Washington, D.C. – U.S. Sen. Jeff Flake (R-Ariz.) and his family today attended an afternoon prayer service at the mosque of the Islamic Center of the North East Valley in Scottsdale, Arizona.
A transcript of Flake’s remarks is below.
Transcript of Senator Flake's Comments:
I want to thank the Imam and for the entire community here at the Islamic Center of the North East Valley. Thank you for this kind invitation to be here at this prayer service. This is a first for me. And thank you for allowing me bring my family as well - my two youngest sons, Tanner and Dallin, and my wife Cheryl.
I was speaking to my sons, whose responsibility it is - in our church - to setup and take down chairs before and after meetings, and they say, "this wouldn't be too bad."
Senators, as you know, are known for being able to speak as long as they want, even if they have nothing to say. I will try not to test that proposition today.
As you know, this was a difficult week in Washington. It wasn’t so much the legislative calendar as it was the rhetoric that came forth, mostly from the presidential campaign. That is not in keeping with the values and ideals that have made this country the shining city on the hill that it is. We are a better country than has been on display this week.
I’ll bet you never thought you would see a Mormon speaking in a mosque. I think this is a surprise to me too. We all know how we are different, but let me tell you a few ways that we are similar.
I grew up in a very small town in Northern Arizona called Snowflake. The town of Snowflake was named for my great-great-grandfather, William Jordan Flake and a man named Erastus Snow. They were sent to Arizona by Brigham Young, the head of the Church of Jesus Christ of Latter-day Saints, the Mormon Church at that time.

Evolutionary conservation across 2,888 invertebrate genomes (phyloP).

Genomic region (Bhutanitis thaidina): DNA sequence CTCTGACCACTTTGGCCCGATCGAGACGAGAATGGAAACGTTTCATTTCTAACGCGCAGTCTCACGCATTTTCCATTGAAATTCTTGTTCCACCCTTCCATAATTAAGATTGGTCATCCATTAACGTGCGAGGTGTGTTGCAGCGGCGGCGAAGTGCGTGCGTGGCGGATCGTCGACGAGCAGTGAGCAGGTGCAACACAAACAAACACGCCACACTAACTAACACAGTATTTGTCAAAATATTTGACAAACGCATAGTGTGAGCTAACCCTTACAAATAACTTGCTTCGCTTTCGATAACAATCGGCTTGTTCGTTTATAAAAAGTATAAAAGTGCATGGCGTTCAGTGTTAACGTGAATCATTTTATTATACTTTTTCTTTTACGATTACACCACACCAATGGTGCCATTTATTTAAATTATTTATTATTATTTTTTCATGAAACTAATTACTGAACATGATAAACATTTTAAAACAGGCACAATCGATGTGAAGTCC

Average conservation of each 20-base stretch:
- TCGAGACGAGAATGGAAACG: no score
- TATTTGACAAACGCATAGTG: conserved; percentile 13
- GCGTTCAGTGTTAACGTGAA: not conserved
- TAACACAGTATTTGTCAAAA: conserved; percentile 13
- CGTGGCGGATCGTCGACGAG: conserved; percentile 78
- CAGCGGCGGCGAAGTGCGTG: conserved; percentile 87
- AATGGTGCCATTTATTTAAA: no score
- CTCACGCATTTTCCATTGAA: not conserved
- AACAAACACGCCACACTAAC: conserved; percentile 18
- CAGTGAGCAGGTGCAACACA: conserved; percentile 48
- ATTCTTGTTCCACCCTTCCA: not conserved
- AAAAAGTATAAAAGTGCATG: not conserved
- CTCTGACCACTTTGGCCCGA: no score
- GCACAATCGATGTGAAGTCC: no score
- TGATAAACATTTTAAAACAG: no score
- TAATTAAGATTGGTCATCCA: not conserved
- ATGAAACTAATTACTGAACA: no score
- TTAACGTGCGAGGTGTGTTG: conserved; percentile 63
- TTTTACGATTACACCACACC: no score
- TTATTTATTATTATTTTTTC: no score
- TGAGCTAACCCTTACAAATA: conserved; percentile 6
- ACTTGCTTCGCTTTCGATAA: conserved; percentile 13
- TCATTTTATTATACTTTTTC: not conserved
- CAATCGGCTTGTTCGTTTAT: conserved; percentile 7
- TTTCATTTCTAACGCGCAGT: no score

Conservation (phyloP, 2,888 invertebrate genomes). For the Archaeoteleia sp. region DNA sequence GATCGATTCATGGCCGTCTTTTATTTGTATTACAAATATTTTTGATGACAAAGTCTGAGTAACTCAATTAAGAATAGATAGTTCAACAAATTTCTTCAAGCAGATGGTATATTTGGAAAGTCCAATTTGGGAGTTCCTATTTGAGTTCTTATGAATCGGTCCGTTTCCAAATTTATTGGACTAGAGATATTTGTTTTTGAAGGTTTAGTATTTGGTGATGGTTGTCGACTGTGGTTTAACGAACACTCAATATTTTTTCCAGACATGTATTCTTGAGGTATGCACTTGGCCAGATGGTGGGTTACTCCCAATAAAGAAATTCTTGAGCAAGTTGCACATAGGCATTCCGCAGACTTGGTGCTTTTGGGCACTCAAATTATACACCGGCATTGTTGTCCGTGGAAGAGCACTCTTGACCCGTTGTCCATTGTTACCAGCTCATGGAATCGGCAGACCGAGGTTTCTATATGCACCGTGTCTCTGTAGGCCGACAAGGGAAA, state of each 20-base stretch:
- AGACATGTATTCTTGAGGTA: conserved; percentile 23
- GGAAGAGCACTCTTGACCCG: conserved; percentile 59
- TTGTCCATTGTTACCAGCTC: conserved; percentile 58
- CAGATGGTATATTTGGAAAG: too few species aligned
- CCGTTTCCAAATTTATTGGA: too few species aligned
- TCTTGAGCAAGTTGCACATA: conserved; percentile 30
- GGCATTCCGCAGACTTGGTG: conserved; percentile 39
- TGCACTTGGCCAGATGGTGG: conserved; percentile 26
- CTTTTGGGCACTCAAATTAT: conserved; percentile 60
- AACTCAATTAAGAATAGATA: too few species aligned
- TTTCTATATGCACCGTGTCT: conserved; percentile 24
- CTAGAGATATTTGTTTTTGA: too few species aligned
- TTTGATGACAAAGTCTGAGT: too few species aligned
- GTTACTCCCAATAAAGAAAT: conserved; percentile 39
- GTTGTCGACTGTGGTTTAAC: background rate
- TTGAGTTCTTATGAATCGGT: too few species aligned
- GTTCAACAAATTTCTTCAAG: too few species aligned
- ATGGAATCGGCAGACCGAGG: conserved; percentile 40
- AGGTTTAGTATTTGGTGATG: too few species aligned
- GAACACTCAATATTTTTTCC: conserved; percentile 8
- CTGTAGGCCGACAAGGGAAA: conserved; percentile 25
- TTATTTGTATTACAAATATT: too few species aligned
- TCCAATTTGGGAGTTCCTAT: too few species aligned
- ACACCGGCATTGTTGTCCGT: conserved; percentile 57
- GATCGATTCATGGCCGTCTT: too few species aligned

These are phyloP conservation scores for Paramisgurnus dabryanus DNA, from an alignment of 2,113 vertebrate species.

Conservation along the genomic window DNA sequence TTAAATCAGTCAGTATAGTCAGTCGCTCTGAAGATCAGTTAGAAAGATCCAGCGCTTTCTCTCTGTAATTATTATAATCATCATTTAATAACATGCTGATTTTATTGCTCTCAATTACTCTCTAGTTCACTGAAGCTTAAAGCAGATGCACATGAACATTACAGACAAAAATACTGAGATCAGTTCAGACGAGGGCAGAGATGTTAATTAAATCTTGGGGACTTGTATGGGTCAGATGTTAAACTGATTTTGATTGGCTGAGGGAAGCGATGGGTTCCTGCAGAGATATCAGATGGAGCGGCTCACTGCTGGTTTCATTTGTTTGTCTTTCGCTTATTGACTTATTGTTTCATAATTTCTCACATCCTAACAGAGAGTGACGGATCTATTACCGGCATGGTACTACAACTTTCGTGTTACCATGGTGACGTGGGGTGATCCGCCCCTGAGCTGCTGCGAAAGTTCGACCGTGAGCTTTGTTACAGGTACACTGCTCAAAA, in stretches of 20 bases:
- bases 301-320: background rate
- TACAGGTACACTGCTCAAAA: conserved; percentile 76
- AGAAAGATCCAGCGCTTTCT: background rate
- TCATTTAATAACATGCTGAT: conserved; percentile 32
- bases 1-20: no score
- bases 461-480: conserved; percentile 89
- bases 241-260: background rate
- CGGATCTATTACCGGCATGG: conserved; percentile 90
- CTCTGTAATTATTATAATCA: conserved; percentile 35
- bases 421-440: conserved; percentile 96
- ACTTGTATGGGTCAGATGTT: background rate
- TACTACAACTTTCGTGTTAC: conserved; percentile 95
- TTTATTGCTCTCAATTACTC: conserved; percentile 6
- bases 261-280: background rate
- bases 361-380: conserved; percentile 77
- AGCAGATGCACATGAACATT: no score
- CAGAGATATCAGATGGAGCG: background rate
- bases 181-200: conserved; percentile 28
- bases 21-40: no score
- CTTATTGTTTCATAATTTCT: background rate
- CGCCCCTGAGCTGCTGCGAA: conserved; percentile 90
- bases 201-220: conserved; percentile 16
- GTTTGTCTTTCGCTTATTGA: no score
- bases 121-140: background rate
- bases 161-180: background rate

They were sent here to colonize. They founded the town of Snowflake where I grew up, and to say that I had a sheltered environment growing up is an understatement. Just to tell you how sheltered it was, it wasn’t until I went away to college that I even found out that “flake” was a funny term. Nobody made fun of flakes in Snowflake.
In a similar vein, most of those living in Snowflake, if they didn’t share my name at least they shared my faith, my Mormon faith. It wasn’t until I left home after 18, that I realized that my religion seemed strange to some of the people I encountered. Now, gratefully, while there are pockets of misunderstanding that still exist, the most overt examples of persecution for early Mormons faded into history by this time.
There is, as I mentioned, much that separates Mormons and Muslims, but we do collaborate on a number of things - in helping to bring relief after natural disasters. We cooperate, our two faiths, on the translation of ancient texts, and there is much in the history and the tradition, and even some doctrine that is common between us.
As Mormons and Muslims, we trace our lineage to father Abraham. While we may not agree on the divinity or the prophetic calling of Jesus and Mohamed, we all revere them as inspired teachers and leaders.
Early persecution drove Mohamed from Mecca to Medina. Early Mormon persecution, drove the Mormons from Illinois to Utah. I have ancestors buried along that trail.